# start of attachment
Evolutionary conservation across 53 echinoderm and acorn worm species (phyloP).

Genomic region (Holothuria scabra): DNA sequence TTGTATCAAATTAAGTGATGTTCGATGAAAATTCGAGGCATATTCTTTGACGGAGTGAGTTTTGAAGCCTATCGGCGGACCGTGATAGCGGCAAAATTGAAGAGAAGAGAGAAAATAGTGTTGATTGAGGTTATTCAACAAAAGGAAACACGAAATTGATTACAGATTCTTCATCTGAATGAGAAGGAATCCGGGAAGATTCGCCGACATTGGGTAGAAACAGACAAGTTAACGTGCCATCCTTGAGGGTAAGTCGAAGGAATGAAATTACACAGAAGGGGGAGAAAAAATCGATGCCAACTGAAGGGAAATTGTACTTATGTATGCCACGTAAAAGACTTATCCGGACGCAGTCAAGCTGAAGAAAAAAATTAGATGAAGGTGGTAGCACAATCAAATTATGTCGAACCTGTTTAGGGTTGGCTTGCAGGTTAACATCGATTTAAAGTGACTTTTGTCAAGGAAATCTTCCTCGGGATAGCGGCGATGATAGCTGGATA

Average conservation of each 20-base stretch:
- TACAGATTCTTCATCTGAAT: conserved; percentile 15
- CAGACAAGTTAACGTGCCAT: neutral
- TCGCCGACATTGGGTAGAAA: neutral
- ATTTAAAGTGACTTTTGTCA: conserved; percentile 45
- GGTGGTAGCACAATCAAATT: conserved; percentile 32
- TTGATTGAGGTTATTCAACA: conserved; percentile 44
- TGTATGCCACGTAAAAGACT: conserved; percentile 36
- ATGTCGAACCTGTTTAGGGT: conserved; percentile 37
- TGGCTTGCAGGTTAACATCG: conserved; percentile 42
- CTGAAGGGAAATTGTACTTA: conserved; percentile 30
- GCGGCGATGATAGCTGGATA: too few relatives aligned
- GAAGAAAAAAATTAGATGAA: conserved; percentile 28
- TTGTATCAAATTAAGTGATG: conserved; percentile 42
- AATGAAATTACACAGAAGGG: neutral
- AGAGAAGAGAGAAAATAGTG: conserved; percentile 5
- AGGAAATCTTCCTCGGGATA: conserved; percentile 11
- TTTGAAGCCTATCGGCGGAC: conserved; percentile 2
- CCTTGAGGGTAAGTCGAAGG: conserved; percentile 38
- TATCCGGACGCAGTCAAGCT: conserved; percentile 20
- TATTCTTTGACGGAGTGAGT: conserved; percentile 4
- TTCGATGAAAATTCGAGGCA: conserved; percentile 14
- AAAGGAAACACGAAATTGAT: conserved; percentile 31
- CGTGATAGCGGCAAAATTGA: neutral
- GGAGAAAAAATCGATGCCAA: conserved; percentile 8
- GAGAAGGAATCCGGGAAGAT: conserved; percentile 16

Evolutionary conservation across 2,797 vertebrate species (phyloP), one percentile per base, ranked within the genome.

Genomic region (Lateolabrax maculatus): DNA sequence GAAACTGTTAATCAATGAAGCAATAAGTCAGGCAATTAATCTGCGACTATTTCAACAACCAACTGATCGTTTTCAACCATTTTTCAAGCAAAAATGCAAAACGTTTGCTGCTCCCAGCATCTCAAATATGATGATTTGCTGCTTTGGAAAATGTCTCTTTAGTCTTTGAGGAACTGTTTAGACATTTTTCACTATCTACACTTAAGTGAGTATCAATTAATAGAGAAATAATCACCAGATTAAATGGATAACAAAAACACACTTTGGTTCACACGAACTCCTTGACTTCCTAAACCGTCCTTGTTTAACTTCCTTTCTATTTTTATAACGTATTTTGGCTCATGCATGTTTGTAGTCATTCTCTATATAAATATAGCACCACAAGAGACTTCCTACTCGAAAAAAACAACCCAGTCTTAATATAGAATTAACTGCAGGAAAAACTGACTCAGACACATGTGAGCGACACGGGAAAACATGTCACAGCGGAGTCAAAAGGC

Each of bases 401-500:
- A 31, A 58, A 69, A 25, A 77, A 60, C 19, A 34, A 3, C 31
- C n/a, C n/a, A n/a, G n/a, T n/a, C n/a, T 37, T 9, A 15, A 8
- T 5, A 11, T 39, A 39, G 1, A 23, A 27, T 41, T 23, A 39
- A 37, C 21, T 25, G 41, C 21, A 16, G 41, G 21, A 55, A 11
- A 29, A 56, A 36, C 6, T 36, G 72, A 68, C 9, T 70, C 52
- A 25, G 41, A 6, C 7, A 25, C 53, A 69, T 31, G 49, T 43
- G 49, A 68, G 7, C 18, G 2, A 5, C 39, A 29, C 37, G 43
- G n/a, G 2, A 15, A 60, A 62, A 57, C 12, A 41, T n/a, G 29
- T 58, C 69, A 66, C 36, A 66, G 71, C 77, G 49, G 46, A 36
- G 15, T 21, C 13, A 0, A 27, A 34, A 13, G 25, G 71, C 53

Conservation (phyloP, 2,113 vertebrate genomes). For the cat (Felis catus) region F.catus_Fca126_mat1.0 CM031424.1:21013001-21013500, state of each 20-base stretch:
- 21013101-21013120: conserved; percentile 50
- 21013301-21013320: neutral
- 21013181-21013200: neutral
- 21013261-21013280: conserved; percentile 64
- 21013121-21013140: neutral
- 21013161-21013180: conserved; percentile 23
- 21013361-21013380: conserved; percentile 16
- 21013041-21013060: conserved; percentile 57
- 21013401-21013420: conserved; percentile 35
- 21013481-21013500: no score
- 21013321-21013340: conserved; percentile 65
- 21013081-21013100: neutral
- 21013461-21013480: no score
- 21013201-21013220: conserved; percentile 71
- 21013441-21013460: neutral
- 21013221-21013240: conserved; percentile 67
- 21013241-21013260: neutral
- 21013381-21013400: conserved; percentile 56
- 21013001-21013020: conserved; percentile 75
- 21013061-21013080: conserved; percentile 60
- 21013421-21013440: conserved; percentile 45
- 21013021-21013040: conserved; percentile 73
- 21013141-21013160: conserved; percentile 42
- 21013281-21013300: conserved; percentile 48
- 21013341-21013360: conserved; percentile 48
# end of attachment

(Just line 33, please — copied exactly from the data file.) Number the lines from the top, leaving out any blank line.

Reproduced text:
- C n/a, C n/a, A n/a, G n/a, T n/a, C n/a, T 37, T 9, A 15, A 8